Ian Keith’s sense of humor was contagious, and his smile could light up a room.

He also had an innate need to care for people, his loved ones said, even though he sometimes struggled to care for himself.


Keith, a Portland native who was living in Yarmouth, died by suicide Jan. 26 after a long battle with mental illness. He was 31.

Friends and family members shared their memories of him last week, while also lamenting a broken mental health care system they say caused him to slip through the cracks.

“People took to him because he was that way – he always had a smile on his face,” his mother, Cynthia Russell, said. “Even if he was having a hard time or a bad day, if he saw somebody else around him that was unhappy, he would do whatever he could to try to make them smile, to cheer them up and make them happy. And that made him happy.”


Russell remembers her son as many do: silly, kind and magnetic to be around. Keith always left an impression on the people he crossed paths with – loved by his neighbors, schoolmates, teachers and family friends.

As Keith got older, he turned to sports, playing football and rugby. He met Pat Curran, one of his oldest and closest friends, on his middle school football team.

Curran’s earliest memories of Keith were as a shy kid with shaggy hair and buck teeth. But Keith quickly came out of his shell, Curran said. And as he did, Keith’s signature silliness and cackle began to take shape.

That time also brought out his fondness for pranks, including something he called the “gum game” – where he scattered wads of gum wrapped in paper across the school hallways, sat back and relished in the satisfaction of frustrated peers with gum stuck to their shoes.

Keith carried that kind and silly nature into adulthood.

“It always felt like we could act like we did when we were kids,” Curran said. “We always enjoyed not feeling like we had to act grown-up when we were together.”


And Keith always committed to the bit.

One of those bits drew in his fiancé, Nikki Blackstone. She was charmed by how Keith brought playfulness to everyone he crossed paths with. They got engaged in 2020, three weeks into dating, after Keith beat Blackstone three consecutive times at her favorite card game, war.

“We had so much fun all the time, laughing every single day. Even on his worst days,” Blackstone said through tears. “He brought that (joy) out in people. They didn’t have a choice.”

Nikki Blackstone and her fiance, Ian Keith. Keith died by suicide in January after struggling for years with his mental health. Photo courtesy of Nikki Blackstone

Blackstone also fell in love with Keith because of his kindness, compassion and generosity.

When Keith saw a stranger struggling, he’d approach them to offer words of support. He gave hugs to anyone who wanted one. He was proud of his friends and the joys in their lives. He always volunteered to help someone move, even while healing from a foot injury.

“What’s really stuck with me the most is just how warm and caring he was and how happy he was to see other people be happy,” Curran said.


Keith had recently started nursing school at Southern Maine Community College, something his friends and family encouraged because they believed nursing would be the perfect outlet for his compassion.

Since his death, Keith’s mother said she’s heard from old teachers and childhood friends. He is mourned by co-workers at Amigos Mexican Restaurant & Bar in the Old Port, where he worked for seven years.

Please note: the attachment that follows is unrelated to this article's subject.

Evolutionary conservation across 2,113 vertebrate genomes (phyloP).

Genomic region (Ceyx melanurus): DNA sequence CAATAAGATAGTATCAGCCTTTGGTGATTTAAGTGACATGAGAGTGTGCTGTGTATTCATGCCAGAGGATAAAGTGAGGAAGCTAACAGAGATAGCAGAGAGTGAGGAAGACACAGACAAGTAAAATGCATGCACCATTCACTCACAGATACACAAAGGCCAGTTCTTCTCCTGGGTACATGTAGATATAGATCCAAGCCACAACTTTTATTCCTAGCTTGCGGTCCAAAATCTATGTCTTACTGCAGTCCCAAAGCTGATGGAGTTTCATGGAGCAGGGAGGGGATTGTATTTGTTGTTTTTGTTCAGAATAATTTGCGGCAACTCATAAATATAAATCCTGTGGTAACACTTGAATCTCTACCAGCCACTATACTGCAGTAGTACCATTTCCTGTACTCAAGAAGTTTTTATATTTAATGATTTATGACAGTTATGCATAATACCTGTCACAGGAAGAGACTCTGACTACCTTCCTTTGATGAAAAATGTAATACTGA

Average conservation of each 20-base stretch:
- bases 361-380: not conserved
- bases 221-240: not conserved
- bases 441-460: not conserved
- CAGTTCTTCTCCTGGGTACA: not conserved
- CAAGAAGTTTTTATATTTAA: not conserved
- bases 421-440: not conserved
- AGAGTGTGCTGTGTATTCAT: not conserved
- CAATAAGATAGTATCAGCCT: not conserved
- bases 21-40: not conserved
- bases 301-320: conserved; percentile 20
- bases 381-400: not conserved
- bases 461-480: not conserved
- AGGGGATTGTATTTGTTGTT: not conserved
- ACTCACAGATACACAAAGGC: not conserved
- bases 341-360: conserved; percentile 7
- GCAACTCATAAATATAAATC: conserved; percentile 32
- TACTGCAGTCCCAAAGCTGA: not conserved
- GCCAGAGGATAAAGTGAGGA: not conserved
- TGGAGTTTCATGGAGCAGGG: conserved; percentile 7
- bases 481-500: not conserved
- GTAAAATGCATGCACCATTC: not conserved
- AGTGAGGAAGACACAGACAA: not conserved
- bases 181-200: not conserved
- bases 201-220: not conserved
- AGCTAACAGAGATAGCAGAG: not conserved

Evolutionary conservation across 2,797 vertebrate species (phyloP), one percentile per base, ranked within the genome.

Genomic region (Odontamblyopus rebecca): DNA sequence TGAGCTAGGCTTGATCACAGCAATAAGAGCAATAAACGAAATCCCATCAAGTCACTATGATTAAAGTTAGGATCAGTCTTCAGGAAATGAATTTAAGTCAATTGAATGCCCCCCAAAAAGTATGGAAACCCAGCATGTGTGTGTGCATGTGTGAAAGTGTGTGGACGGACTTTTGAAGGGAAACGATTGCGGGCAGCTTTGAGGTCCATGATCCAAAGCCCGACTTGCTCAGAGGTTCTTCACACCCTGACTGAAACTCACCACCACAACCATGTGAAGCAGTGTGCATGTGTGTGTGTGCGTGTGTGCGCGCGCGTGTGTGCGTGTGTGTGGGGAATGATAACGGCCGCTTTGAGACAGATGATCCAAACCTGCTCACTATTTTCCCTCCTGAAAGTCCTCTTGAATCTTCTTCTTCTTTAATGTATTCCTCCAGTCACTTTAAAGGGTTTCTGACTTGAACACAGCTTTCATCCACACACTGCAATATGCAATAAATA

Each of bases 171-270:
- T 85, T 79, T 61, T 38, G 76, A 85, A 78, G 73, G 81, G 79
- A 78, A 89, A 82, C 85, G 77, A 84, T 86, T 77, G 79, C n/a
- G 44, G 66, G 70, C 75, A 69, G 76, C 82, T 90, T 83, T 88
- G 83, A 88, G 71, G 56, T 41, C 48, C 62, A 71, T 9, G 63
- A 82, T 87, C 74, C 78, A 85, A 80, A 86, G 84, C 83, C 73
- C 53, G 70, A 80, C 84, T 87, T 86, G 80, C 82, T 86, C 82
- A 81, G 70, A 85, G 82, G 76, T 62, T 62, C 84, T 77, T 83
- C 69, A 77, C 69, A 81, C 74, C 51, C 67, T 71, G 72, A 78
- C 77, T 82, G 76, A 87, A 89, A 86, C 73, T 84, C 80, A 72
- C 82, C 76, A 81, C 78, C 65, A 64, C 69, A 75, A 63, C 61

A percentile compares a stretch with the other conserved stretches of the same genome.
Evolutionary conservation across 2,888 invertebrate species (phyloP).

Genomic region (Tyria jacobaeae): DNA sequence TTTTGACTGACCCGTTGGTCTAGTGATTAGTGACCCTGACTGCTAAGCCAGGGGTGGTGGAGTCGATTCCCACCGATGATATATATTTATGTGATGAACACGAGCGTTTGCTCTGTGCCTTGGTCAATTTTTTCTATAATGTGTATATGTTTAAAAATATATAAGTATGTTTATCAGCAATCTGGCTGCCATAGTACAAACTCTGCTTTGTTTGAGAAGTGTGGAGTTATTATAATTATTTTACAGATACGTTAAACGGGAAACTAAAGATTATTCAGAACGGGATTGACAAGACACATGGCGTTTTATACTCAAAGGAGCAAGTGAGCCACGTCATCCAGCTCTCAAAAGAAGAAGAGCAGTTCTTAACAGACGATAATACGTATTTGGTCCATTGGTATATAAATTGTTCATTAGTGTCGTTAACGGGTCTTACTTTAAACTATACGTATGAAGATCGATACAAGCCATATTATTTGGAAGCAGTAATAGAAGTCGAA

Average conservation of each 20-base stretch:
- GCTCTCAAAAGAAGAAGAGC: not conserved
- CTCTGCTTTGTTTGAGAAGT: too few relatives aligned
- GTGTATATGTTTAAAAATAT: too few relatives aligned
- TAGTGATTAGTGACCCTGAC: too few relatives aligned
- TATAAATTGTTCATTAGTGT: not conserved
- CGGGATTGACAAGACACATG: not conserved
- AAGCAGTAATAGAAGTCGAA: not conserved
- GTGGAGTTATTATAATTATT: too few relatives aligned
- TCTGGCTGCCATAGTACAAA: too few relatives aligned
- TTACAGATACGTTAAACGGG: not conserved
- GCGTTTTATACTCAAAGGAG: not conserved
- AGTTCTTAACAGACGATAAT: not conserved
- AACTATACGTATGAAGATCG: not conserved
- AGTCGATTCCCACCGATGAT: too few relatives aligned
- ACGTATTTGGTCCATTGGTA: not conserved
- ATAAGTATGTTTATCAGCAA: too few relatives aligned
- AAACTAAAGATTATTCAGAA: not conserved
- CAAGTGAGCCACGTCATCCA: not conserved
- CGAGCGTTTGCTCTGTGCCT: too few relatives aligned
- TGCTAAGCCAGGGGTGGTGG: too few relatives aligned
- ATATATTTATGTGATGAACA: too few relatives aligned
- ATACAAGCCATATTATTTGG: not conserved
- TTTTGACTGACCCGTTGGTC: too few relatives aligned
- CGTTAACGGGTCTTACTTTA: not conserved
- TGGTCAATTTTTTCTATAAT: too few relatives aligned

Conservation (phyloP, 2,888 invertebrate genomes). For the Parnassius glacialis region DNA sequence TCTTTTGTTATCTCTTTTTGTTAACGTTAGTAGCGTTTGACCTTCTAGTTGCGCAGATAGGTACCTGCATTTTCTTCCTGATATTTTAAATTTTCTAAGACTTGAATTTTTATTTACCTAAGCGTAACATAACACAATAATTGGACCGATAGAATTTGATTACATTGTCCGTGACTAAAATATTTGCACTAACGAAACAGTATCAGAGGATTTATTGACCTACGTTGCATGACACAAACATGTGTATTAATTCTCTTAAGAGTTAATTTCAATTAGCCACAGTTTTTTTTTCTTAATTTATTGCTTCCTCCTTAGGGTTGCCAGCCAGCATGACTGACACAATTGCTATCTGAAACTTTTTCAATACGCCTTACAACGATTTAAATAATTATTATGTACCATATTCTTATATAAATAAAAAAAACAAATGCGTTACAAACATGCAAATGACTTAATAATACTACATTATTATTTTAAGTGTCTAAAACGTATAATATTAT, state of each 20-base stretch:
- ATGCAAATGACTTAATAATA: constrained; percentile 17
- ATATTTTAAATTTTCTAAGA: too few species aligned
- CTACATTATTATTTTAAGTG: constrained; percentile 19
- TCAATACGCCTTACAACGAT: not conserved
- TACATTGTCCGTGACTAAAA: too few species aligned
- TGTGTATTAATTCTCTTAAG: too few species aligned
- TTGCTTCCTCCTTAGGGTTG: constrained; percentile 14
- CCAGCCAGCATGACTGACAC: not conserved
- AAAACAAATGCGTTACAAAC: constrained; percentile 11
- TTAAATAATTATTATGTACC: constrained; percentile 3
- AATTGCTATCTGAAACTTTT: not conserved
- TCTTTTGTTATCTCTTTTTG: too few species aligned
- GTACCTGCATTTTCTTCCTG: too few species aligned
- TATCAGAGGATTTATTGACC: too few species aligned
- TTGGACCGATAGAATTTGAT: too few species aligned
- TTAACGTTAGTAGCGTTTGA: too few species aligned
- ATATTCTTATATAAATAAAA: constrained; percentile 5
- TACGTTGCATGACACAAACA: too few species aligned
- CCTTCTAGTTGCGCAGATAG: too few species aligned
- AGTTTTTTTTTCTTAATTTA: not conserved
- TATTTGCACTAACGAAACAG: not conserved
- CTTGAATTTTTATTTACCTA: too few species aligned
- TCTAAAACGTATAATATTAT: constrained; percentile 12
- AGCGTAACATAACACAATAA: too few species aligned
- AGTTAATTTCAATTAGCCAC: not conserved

Blackstone’s 13-year-old son, Tyler Todd, misses all the ways Keith tried to make him laugh – scaring him in the shower, playing hide and seek in exchange for tickling Blackstone, helping Todd with homework only so they could play video games after.

“His sense of humor has passed on to Tyler – that’s for sure,” Blackstone said.

But alongside the kindness and joy, Keith also faced long-standing challenges with his mental health.

Blackstone said mental illness was a factor in Keith’s life since he was young. As an adult, he spent years taking medication and going to therapy, but nothing stuck.


Waitlists for psychiatric care facilities were endless, and hospital visits never got to the root of the problem, Blackstone said. She also said Keith struggled in workplaces that didn’t provide support or accommodations for employees experiencing mental health crises.

“Everyone that we asked for help from just let him fall through the cracks,” Blackstone said.

But Keith also worried about burdening others, which made it harder.

“He didn’t want people to worry about him, to make people feel bad for him,” Curran said. “He just wanted to let other people shine.”

Curran wishes he had asked more direct questions, been more proactive. Blackstone, who insisted Curran did all he could, wishes the system was better designed to support people with mental health challenges.

“I understood why Ian felt so hopeless,” she said as she fiddled with the engagement ring on her finger and hugged her son. “We tried so many times, and there just wasn’t anything that was good enough to help him.”

Amid the mourning, Blackstone is angry – angry with a system that she believes failed Keith and a lack of state resources. She plans to put that anger to good use and call on lawmakers to introduce legislation that will help.

“I want to pick a fight, because we were failed,” she said. “I have no idea where to start, but it’s something I would like to make happen.”

For now though, Blackstone is focused on remembering Keith. His love of dinosaurs, cats and silly YouTube videos, his warmth and compassion, and his infectious laugh.

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